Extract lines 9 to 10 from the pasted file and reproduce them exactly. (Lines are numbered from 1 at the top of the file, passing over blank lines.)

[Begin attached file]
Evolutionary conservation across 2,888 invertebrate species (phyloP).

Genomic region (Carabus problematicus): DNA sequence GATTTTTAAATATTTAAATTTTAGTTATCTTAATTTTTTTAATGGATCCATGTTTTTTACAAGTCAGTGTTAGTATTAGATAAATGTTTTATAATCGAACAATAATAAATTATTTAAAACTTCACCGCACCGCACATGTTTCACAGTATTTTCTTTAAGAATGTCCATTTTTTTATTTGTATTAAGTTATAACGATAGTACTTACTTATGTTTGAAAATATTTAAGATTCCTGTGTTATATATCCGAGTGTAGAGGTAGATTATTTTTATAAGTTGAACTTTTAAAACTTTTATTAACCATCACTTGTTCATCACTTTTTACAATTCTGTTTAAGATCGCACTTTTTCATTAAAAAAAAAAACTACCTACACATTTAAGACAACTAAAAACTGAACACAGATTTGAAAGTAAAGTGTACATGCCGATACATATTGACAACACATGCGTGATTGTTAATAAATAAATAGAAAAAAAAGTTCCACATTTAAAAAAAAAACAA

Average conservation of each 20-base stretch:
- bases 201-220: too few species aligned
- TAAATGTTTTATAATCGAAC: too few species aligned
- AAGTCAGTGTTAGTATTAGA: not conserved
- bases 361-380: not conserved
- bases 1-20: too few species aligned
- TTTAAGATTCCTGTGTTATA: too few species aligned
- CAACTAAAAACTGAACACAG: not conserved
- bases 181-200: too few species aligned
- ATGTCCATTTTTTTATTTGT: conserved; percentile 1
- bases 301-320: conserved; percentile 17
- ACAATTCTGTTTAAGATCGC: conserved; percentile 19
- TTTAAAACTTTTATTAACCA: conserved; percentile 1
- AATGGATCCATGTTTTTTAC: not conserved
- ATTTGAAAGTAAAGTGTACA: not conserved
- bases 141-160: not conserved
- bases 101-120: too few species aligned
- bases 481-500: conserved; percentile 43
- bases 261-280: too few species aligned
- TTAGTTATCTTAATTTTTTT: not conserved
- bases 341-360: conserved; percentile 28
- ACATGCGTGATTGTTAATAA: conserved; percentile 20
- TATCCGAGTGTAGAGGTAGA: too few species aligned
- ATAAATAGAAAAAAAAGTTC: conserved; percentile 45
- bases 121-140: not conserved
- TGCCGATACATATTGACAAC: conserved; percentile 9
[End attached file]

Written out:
- TTTAAGATTCCTGTGTTATA: too few species aligned
- CAACTAAAAACTGAACACAG: not conserved